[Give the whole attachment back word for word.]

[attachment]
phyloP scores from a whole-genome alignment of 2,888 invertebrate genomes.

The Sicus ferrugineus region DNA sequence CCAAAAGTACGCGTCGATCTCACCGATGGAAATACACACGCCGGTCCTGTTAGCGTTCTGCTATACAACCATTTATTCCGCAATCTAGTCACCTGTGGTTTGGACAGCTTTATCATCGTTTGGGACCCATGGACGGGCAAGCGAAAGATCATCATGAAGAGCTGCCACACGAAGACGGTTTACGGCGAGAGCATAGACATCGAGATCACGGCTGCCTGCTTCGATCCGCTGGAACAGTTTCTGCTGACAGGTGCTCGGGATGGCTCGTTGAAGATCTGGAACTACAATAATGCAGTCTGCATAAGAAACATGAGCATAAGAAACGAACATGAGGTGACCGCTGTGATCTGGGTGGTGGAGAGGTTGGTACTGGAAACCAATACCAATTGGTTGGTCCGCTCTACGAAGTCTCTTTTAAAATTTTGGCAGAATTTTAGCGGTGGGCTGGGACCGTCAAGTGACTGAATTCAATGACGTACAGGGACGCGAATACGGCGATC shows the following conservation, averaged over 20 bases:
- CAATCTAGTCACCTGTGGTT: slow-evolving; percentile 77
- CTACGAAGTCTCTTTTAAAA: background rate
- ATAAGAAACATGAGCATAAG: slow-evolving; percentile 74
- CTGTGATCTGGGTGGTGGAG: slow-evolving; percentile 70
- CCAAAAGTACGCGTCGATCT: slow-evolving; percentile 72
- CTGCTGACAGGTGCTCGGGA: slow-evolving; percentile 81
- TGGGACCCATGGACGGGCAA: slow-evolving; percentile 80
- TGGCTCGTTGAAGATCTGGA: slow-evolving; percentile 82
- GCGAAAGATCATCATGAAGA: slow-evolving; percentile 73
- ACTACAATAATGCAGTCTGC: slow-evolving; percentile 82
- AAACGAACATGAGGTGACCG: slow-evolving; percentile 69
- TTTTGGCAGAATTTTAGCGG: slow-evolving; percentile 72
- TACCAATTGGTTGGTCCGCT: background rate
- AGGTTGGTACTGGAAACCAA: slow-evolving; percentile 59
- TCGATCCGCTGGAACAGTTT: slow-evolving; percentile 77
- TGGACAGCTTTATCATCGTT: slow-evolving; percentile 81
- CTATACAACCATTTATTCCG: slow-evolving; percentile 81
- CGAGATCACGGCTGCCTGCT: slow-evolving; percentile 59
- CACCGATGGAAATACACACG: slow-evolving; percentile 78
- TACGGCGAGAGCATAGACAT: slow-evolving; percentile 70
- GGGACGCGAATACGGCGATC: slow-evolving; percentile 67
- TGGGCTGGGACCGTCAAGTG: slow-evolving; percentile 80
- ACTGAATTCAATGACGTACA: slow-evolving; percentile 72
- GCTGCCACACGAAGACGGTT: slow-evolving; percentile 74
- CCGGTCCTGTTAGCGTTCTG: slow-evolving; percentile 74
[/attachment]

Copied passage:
phyloP scores from a whole-genome alignment of 2,888 invertebrate genomes.

The Sicus ferrugineus region DNA sequence CCAAAAGTACGCGTCGATCTCACCGATGGAAATACACACGCCGGTCCTGTTAGCGTTCTGCTATACAACCATTTATTCCGCAATCTAGTCACCTGTGGTTTGGACAGCTTTATCATCGTTTGGGACCCATGGACGGGCAAGCGAAAGATCATCATGAAGAGCTGCCACACGAAGACGGTTTACGGCGAGAGCATAGACATCGAGATCACGGCTGCCTGCTTCGATCCGCTGGAACAGTTTCTGCTGACAGGTGCTCGGGATGGCTCGTTGAAGATCTGGAACTACAATAATGCAGTCTGCATAAGAAACATGAGCATAAGAAACGAACATGAGGTGACCGCTGTGATCTGGGTGGTGGAGAGGTTGGTACTGGAAACCAATACCAATTGGTTGGTCCGCTCTACGAAGTCTCTTTTAAAATTTTGGCAGAATTTTAGCGGTGGGCTGGGACCGTCAAGTGACTGAATTCAATGACGTACAGGGACGCGAATACGGCGATC shows the following conservation, averaged over 20 bases:
- CAATCTAGTCACCTGTGGTT: slow-evolving; percentile 77
- CTACGAAGTCTCTTTTAAAA: background rate
- ATAAGAAACATGAGCATAAG: slow-evolving; percentile 74
- CTGTGATCTGGGTGGTGGAG: slow-evolving; percentile 70
- CCAAAAGTACGCGTCGATCT: slow-evolving; percentile 72
- CTGCTGACAGGTGCTCGGGA: slow-evolving; percentile 81
- TGGGACCCATGGACGGGCAA: slow-evolving; percentile 80
- TGGCTCGTTGAAGATCTGGA: slow-evolving; percentile 82
- GCGAAAGATCATCATGAAGA: slow-evolving; percentile 73
- ACTACAATAATGCAGTCTGC: slow-evolving; percentile 82
- AAACGAACATGAGGTGACCG: slow-evolving; percentile 69
- TTTTGGCAGAATTTTAGCGG: slow-evolving; percentile 72
- TACCAATTGGTTGGTCCGCT: background rate
- AGGTTGGTACTGGAAACCAA: slow-evolving; percentile 59
- TCGATCCGCTGGAACAGTTT: slow-evolving; percentile 77
- TGGACAGCTTTATCATCGTT: slow-evolving; percentile 81
- CTATACAACCATTTATTCCG: slow-evolving; percentile 81
- CGAGATCACGGCTGCCTGCT: slow-evolving; percentile 59
- CACCGATGGAAATACACACG: slow-evolving; percentile 78
- TACGGCGAGAGCATAGACAT: slow-evolving; percentile 70
- GGGACGCGAATACGGCGATC: slow-evolving; percentile 67
- TGGGCTGGGACCGTCAAGTG: slow-evolving; percentile 80
- ACTGAATTCAATGACGTACA: slow-evolving; percentile 72
- GCTGCCACACGAAGACGGTT: slow-evolving; percentile 74
- CCGGTCCTGTTAGCGTTCTG: slow-evolving; percentile 74